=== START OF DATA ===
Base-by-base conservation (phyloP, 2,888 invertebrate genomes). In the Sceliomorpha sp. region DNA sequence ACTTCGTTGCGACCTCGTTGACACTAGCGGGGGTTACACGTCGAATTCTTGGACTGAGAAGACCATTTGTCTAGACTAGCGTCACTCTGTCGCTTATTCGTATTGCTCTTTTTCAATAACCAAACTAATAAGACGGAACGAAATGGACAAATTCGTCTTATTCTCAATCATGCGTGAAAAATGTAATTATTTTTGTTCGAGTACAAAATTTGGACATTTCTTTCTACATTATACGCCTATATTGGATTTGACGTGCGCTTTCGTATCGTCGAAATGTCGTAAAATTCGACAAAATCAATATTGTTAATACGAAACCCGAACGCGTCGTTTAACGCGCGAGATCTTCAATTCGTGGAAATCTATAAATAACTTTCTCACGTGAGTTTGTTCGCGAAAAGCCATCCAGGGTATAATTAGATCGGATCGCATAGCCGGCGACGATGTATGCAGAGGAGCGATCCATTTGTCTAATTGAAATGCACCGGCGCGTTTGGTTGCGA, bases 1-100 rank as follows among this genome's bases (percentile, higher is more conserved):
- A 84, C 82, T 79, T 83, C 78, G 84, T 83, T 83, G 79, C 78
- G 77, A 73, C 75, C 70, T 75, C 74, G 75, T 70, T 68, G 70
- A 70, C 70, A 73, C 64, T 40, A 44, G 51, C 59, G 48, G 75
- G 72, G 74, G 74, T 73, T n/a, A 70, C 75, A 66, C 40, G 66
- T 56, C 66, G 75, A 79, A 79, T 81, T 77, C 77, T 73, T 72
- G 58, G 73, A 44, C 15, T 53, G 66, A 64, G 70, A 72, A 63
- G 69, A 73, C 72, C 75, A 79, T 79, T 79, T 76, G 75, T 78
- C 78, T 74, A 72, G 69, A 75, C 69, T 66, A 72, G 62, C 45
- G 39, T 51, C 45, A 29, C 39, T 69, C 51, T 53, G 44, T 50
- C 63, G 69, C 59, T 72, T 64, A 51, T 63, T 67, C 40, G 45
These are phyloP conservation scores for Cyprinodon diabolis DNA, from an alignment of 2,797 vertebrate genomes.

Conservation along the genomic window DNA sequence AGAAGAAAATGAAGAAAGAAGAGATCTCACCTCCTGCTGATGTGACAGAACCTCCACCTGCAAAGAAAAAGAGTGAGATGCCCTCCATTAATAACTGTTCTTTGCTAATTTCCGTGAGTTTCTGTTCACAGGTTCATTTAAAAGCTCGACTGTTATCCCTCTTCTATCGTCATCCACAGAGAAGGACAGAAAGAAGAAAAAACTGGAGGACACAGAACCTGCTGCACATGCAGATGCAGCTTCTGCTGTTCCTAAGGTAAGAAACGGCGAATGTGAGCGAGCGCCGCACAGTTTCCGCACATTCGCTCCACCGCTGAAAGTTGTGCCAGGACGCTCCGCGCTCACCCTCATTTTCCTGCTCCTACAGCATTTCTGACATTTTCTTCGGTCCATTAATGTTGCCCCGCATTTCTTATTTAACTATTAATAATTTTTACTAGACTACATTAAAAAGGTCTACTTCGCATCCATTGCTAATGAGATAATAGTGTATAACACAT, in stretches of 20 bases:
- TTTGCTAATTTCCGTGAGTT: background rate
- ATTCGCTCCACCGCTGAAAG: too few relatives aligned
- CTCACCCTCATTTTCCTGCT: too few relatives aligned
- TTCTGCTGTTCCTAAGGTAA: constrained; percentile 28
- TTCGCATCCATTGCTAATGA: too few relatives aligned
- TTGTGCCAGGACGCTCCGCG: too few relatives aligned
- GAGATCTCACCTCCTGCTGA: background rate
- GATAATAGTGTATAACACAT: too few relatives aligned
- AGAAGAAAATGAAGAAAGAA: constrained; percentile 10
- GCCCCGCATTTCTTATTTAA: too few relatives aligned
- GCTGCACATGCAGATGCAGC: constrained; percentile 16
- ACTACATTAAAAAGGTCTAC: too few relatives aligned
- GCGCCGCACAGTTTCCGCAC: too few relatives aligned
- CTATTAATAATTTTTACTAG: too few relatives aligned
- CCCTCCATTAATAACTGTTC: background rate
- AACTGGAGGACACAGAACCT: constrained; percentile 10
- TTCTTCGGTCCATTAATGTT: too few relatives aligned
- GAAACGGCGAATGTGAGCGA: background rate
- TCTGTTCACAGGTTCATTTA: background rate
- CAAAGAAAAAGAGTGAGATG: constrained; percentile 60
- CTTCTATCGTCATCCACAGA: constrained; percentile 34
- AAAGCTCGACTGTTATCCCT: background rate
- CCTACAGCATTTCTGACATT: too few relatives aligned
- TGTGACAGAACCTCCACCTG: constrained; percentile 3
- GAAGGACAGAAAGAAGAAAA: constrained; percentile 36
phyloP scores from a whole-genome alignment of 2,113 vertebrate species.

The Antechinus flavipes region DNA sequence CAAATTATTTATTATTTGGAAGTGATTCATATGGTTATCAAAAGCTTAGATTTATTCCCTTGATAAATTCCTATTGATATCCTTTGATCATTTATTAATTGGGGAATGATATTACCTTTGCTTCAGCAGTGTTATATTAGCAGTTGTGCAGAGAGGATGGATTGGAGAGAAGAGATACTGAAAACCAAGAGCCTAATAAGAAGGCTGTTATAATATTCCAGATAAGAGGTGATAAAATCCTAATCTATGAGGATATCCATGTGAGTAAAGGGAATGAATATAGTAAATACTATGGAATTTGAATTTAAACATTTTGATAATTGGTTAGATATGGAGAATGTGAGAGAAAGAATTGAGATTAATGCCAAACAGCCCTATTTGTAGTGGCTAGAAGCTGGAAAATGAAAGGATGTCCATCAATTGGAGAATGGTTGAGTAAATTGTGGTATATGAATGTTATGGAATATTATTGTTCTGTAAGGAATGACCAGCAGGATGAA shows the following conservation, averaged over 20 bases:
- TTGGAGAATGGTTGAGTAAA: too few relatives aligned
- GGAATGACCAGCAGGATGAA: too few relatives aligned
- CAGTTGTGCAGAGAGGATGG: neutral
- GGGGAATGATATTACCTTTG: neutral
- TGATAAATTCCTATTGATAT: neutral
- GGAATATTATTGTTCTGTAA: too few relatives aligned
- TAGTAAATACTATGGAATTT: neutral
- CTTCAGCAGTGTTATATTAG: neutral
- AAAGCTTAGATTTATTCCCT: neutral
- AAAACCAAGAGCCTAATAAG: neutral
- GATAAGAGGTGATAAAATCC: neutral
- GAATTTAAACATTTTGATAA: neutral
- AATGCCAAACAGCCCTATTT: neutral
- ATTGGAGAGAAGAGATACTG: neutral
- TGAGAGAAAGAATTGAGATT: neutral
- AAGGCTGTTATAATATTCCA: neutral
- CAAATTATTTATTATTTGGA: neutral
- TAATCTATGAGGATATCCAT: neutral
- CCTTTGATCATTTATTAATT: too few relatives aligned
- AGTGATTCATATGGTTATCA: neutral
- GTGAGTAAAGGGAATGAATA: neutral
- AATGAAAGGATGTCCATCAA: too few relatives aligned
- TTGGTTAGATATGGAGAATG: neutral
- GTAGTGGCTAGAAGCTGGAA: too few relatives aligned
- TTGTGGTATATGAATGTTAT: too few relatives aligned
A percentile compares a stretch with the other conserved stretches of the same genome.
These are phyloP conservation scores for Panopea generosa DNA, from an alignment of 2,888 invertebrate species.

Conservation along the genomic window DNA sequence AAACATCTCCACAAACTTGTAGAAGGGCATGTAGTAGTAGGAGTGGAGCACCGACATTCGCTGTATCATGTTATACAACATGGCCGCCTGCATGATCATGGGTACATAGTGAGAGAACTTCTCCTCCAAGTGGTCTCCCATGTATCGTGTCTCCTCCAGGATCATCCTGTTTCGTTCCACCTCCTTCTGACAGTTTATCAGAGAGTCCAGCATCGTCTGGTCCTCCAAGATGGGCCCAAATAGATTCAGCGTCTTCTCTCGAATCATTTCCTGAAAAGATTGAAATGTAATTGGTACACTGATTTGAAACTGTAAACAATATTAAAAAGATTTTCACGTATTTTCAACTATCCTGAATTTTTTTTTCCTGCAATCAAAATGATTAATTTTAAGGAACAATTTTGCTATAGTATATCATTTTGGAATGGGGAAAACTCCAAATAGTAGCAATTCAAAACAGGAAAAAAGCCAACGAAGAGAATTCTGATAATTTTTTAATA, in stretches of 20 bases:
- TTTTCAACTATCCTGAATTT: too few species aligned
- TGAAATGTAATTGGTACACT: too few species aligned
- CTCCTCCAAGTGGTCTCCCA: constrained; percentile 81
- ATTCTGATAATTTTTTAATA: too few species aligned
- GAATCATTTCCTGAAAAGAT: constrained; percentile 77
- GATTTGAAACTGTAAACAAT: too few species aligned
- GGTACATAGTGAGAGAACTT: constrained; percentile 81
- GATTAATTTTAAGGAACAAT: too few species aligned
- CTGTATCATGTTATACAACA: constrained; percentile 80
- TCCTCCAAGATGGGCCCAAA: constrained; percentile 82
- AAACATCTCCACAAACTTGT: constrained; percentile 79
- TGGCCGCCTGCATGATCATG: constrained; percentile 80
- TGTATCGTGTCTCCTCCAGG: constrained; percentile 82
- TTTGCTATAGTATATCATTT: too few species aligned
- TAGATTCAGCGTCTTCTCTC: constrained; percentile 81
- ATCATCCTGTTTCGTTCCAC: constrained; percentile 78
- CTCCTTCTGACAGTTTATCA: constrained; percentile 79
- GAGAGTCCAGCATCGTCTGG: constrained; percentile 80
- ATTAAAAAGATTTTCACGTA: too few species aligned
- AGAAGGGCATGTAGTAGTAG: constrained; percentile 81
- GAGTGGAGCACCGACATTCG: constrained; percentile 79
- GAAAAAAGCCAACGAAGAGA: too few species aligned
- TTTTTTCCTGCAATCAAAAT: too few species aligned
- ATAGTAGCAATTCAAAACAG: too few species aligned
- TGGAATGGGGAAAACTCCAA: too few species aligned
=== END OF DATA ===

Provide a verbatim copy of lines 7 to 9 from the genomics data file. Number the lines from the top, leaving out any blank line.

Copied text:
- G 58, G 73, A 44, C 15, T 53, G 66, A 64, G 70, A 72, A 63
- G 69, A 73, C 72, C 75, A 79, T 79, T 79, T 76, G 75, T 78
- C 78, T 74, A 72, G 69, A 75, C 69, T 66, A 72, G 62, C 45